The CMA is both honoured and humbled by the opportunity granted to take part in this historic discussion on a Modernised Constitution for the Cayman Islands. The membership of CMA is made up from most of the major established churches in Cayman and represents significant diversity in denominational and doctrinal distinctives as well as capturing a fair representation of the social, cultural and national diversity that exists here, yet on these issues there is substantial unity. We are in many ways uniquely positioned to represent the views of a substantial portion of the populace of both Caymanians and expatriates because of that diversity and also by having churches located in every electoral district.

The CMA is also no stranger to this process as we have been engaged in these discussions since the publication of the White Paper and Constitutional Modernization became a topic of debate locally. We have also worked diligently alongside of others including the government and the Opposition and with the Non Governmental Constitutional Working Group, which includes the Chamber of Commerce, Concerned Citizens Group, People For Referendum and the Forum.

In 2002 in a historic move, the then PPM Opposition gave up two of their seats in order for two local NGO's to be present at the negotiations which took place in London. Because of a personal tragedy I was unable to remain in London for the negotiations, but was pleased to see that some of the recommendations made by the CMA were adopted and included in the 2003 Draft constitution, including our recommendation for a Preamble.

Time and circumstance has made it possible for us to once again participate in these discussions and we believe that we are now far wiser and better prepared to contribute positively to this process. Some have questioned our involvement in these discussions and consider our inclusion unusual or even undesirable, but we believe our presence here today to take part in these historic discussions is very consistent with the development of these three beloved islands that call home and desire so passionately to protect.

When the very first elections were held in these islands and representatives were chosen by the people; among the participants involved with framing some of Cayman's first laws was a Pastor. History records: "In 1831 the Rev. Mr. Sharpe arrived in the island as its first regular and ordained minister. He was a very active and energetic person and well adapted to conciliate the affection of such people... In his capacity of Justice of the Peace he framed many of the excellent laws in the island code, which were carried and became statutes through his instrumentality. The plans of schools and other public works would not have been carried out so effectually into execution but for his unceasing exertions among the people. In my opinion he laid the foundations of the respectability of the laws and government of the island. CINA, EXCERPT FROM THE CAYMAN ISLANDS THEIR POSTAL HISTORY POSTAGE STAMPS AND POSTMARKS by E. F. Aguilar & P. T. Saunders Pages 8-14.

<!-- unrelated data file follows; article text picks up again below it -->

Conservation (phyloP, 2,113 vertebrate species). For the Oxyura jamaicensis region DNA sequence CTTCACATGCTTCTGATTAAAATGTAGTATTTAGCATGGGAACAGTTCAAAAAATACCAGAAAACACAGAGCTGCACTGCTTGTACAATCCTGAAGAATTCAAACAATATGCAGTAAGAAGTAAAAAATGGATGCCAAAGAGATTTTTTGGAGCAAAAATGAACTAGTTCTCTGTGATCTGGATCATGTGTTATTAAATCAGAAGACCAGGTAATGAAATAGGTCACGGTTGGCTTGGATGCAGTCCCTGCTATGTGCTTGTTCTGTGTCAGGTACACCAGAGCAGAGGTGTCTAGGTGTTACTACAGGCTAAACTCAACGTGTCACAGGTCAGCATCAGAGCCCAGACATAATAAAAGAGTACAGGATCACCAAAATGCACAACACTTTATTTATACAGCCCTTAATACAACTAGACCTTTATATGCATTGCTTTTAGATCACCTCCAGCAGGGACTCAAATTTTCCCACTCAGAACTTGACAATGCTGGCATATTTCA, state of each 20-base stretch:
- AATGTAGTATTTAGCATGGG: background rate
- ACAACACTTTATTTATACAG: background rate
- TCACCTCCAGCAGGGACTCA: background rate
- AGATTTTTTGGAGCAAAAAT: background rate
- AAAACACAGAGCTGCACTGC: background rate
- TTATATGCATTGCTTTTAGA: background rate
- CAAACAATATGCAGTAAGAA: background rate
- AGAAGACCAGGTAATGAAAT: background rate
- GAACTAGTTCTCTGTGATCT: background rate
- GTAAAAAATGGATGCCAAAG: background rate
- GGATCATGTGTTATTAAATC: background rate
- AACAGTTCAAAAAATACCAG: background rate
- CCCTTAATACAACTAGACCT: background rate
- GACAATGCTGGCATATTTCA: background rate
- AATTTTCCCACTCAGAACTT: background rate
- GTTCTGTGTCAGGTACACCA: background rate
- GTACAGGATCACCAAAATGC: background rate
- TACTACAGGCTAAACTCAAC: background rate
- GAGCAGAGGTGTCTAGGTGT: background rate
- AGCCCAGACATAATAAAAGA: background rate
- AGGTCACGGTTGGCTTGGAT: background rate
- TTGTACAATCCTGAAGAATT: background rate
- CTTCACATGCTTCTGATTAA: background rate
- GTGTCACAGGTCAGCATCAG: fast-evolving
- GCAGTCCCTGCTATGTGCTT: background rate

We are therefore pleased to be a part of a historic community that is unashamed of its Christian heritage and applaud our government leaders present and past who have given due regard to the undeniable positive and contribution the Christian church has had on the development of these islands and that is inclusive of our political development.

I am therefore pleased to present the fourteen point position of the CMA in relationship to the Constitutional Modernisation exercise.

  1. Support for Human Rights
  2. -

    The very idea of human rights has deep roots in the Judeo-Christian thinking. The baseline is the obligations which all human beings have towards each other and their accountability for living out those obligations before a God who made all men in his image. We therefore fully support the protection of the individual's God-given value and believe that we must equally promote human responsibilities alongside of human rights.

  3. Bill of Rights and Responsibilities
  4. -

    Jack Straw has stated: "Intellectually we all know that rights cannot exist without responsibilities, freedoms without obligations, liberties without duties. But it is crucially important that we spell this out... Putting rights and responsibilities together brings our constitutional agenda down to earth, gives it real relevance to Britain's families and communities." The people of the Cayman Islands desire and indeed demand no less than the same for our families. We are aware of the discussions currently taking place in the UK regarding a Bill of Rights and Duties. We firmly embrace the undeniable need to balance an individual's rights with responsibilities.

  5. Human Rights Acts vs. Bills Enshrined in Constitution
  6. -

    The CMA is aware from communications with our government and through the local media that the Foreign and Commonwealth Office has instructed the Cayman Islands government that the "British Government would not agree to a new Cayman Islands Constitution that did not include an up-to-date human rights chapter." We would be extremely disappointed if this position is maintained, as there is strong and growing local support for a separate Law as can be seen in the Chamber's recent survey. It appears that if the UK denied us this option from the beginning of the negotiations, the UK would be infringing upon our human rights.